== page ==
Berger, John. Ways of Seeing. London: British Broadcasting
Corporation and Penguin Books, 1972.
Berger, an artist, critic, and novelist, presents insights about imagery
and how we view it. This is an influential work that analyzes advertising
with the tools of both an art critic and a cultural historian.
Ewen, Stuart. Captains of Consciousness: Advertising
and the Social Roots of the Consumer Culture. New York: McGraw-Hill,
A stimulating and original study that views the advertising as crucial
to the displacement of class conflict and inculcation of consumer consciousness
when distribution, rather than production, became the fundamental problem
Fox, Stephen R. The Mirror Makers: A History of American
Advertising and Its Creators. New York: Morrow, 1984.
A popular and well-informed overview that contends that at times advertising
reflected American culture, at other times helped to shape it.
Frank, Thomas C. The Conquest of Cool: Business Culture,
Counter Culture and the Rise of Hip Consumerism. Chicago: University
of Chicago Press, 1997.
A biting (and very funny) critique of advertising and marketing in the
sixties and beyond. Frank contends that businesses fostered seemingly-radical
themes of individual freedom and revolt against conformity because they
fit corporate interests.
Glickman, Lawrence B., ed. Consumer Society in American
History: A Reader. Ithaca, NY: Cornell University Press, 1999.
An excellent collection of writings on consumption ranging from theoretical
insights to empirical studies and covering topics dealing with early European-Native
American contact to contemporary issues.
Goodrum, Charles and Helen Dalrymple. Advertising in
America: The First Two Hundred Years. New York: Harry N. Abrams, 1990.
A lavishly illustrated history of American advertising. Although the authors
tone is generally positive, their book is well-researched and they include
some pointed criticism of advertising practices.
Laird, Pamela Walker. Advertising Progress: American
Business and the Rise of Consumer Marketing. Baltimore: Johns Hopkins
University Press, 1998.
A carefully researched study of advertising in the late nineteenth and
early twentieth centuries. Laird emphasizes the theme of progresseconomic
and culturalthat advertisements espoused and that advertising practitioners
adopted as an ideology.
Lears, Jackson. Fables of Abundance: A Cultural History
of Advertising in America. New York: Basic Books, 1994.
An innovative and learned survey. Less interested in the business context
of advertising, Lears maintains that we have lost a sense of the magical
and enchanted properties of the material world as advertising offers us
an abundance associated with the mechanistic and confining world of the
factory and the office.
McLuhan, Marshall. The Mechanical Bride: Folklore of
Industrial Man. New York: Vanguard Press, 1951.
A pioneering work by the provocative and controversial Canadian media
expert. In this early work, McLuhan presents stimulating, sometimes mystifying,
commentary on advertising imagery in mid-twentieth century America.
Marchand, Roland. Advertising the American Dream.
Berkeley: University of California Press, 1985.
Marchands study of advertising in the 1920s and 1930s is a model
for its integration of business and cultural history and for its masterful
analysis of both the copy and the artwork of magazine advertisements of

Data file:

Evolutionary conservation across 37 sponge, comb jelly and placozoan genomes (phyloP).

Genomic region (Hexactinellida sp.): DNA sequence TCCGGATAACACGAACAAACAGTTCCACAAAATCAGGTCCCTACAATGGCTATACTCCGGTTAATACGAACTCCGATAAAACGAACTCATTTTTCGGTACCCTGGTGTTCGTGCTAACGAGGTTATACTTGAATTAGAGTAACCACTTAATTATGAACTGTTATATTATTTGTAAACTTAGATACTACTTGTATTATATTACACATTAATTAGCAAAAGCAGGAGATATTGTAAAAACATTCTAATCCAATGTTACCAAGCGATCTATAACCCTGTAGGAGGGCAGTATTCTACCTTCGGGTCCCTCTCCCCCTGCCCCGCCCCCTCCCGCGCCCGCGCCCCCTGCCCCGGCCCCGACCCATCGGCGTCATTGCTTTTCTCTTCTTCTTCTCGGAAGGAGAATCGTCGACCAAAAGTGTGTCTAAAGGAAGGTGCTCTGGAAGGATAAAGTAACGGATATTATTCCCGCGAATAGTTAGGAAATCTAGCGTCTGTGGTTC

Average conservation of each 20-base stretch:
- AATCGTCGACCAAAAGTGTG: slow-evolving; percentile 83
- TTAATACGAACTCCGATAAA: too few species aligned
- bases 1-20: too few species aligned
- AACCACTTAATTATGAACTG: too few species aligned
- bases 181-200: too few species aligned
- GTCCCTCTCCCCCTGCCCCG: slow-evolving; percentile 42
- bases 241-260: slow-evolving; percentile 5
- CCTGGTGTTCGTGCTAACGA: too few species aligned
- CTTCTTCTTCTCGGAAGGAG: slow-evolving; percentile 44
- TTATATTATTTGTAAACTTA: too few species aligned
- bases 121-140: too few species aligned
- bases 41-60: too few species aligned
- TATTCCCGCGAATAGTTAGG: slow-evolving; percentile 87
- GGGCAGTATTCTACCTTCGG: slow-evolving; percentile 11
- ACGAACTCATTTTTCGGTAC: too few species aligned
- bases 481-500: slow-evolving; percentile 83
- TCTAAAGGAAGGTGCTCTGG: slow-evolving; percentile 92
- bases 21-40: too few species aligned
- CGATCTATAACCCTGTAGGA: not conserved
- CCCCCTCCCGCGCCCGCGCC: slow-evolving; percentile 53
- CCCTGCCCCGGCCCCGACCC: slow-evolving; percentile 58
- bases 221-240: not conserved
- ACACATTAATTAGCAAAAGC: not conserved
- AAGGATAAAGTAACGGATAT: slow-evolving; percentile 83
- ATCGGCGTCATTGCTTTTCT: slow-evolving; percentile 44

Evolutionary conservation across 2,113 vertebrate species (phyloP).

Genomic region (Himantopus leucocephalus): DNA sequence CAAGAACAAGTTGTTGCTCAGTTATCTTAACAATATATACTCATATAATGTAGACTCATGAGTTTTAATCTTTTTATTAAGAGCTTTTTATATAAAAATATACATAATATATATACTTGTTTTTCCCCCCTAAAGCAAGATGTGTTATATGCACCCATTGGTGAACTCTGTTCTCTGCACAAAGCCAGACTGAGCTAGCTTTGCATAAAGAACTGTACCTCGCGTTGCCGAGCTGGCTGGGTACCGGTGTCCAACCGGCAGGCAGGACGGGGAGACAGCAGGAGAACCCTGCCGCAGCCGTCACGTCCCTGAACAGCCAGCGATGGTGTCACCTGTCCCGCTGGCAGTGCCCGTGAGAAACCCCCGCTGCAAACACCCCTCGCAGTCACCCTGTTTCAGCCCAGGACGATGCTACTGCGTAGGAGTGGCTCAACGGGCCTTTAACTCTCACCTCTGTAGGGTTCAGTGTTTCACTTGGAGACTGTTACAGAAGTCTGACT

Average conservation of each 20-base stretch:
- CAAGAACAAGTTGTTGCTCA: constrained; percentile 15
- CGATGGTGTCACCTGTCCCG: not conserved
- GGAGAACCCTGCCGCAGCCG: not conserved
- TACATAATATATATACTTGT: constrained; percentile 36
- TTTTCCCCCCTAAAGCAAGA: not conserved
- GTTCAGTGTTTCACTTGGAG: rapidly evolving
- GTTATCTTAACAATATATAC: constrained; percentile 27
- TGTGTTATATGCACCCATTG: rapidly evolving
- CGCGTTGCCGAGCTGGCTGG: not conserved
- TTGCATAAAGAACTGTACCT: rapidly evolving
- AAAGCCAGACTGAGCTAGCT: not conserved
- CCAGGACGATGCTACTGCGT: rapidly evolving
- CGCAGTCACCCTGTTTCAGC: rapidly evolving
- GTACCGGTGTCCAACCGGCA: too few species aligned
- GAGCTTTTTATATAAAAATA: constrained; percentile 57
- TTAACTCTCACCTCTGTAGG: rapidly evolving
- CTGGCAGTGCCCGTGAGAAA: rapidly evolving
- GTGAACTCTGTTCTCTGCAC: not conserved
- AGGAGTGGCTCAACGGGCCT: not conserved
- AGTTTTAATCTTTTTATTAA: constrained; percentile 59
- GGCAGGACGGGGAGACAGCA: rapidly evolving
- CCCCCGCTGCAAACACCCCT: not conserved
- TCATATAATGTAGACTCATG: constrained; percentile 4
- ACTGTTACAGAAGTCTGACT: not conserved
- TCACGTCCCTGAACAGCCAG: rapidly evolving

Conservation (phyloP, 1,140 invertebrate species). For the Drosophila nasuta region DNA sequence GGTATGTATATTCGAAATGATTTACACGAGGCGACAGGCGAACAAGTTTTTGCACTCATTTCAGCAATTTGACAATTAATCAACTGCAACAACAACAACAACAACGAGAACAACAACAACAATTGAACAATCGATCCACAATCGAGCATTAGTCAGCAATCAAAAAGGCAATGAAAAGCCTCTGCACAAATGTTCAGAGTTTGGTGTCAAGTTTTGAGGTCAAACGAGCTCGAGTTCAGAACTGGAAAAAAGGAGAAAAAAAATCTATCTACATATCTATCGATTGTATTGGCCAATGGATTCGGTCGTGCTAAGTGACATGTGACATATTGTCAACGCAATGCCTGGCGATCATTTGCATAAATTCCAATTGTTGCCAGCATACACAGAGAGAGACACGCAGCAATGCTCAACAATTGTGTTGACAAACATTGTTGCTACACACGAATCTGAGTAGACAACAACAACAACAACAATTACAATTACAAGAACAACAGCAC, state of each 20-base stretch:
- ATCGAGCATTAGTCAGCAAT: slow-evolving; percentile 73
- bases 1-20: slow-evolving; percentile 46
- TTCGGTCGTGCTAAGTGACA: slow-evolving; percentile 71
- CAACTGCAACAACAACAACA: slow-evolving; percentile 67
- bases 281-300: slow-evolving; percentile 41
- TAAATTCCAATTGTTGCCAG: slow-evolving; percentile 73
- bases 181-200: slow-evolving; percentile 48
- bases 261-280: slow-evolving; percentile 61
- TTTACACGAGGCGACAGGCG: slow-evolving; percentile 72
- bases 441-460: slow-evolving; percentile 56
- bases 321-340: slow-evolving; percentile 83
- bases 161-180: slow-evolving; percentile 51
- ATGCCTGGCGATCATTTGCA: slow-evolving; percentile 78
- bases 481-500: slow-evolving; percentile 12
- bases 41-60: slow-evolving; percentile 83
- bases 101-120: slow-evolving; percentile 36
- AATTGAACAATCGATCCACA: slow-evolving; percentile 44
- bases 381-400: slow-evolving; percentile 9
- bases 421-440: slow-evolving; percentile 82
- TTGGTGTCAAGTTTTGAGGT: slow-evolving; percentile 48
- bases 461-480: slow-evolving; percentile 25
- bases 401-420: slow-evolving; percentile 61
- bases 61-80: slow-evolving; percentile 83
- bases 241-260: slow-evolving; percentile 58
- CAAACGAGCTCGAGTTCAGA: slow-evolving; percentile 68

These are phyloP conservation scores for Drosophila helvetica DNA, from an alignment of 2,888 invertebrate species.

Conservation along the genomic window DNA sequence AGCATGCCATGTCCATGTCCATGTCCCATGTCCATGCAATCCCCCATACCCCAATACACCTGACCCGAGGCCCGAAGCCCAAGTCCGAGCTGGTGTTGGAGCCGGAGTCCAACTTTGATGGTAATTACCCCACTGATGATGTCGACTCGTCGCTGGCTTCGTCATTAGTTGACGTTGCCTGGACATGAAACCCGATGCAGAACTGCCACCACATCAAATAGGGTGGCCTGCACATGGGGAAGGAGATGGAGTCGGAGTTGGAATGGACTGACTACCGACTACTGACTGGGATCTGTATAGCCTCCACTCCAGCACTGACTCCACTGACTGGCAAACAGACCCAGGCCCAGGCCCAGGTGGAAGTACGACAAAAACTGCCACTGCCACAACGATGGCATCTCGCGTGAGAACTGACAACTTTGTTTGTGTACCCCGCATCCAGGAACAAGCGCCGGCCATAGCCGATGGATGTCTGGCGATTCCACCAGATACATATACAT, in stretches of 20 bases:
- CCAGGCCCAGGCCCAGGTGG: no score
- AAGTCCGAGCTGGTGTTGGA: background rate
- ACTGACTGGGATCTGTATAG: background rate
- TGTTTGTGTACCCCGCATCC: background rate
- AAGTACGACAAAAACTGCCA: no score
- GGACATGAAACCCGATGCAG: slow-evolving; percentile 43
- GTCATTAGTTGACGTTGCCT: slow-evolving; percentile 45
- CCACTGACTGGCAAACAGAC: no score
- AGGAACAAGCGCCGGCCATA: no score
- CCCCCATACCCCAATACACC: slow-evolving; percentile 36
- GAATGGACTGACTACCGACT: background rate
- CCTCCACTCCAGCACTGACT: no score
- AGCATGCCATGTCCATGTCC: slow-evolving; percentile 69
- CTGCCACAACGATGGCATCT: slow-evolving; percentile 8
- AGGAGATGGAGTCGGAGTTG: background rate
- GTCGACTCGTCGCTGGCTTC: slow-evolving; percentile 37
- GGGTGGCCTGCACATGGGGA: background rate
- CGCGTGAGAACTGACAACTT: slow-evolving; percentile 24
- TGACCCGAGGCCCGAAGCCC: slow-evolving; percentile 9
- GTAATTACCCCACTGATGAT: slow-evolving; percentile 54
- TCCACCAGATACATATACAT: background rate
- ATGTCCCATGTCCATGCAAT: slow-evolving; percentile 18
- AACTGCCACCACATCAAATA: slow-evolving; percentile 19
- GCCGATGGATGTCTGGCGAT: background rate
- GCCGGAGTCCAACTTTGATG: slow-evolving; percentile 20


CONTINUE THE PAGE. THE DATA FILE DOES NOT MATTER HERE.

that era. He was also the author of the posthumously-published Creating
the Corporate Soul: The Rise of Public Relations and Corporate Imagery
in American Big Business (Berkeley: University of California Press,
1998), which has many insights on advertising campaigns to enhance corporate
Ohmann, Richard. Selling Culture: Magazines, Markets
and Class at the Turn of the Century. London and New York: Verso,
In his analysis of new mass-circulation magazines in the 1890s, Ohmann
discusses how their emergence both reflected and promoted the formation
of a new kind of middle class in the United States. Advertising, both
as the economic foundation for these magazines and as a molder of class
and culture, figures prominently in his analysis.
Pope, Daniel. The Making of Modern Advertising. New
York: Basic Books, 1983.
This book views advertising from the standpoint of business history. It
contends that the basic structures of American advertising were molded
in the late nineteenth and early twentieth centuries by the rise of big
Presbrey, Frank. The History and Development of Advertising.
Garden City, NY: Doubleday, 1929.
A celebratory history by an advertising man. Although it lacks a scholarly
approach, it is full of information and contains many illustrations.
Scanlon, Jennifer. Inarticulate Longings: The Ladies
Home Journal, Gender and the Promises of Consumer Culture. New York:
An intriguing recent study that stresses the gendered nature of consumer
culture. Scanlon demonstrates that advertisementsas well as the
fiction and advice in Americas first mass-circulation womens
magazineportrayed a society where women would find meaning and satisfaction
in their lives through consumption.
Schudson, Michael. Advertising: The Uneasy Persuasion:
Its Dubious Impact on American Society. New York: Basic Books, 1984.
Schudson, an historical sociologist, raises significant challenges to
those who see advertising as an all-powerful social force.
Strasser, Susan. Satisfaction Guaranteed: The Making
of the American Mass Market. New York: Pantheon Books, 1989.
Strasser places the development of national advertising in its marketing
context, stressing its role in the development of mass produced, standardized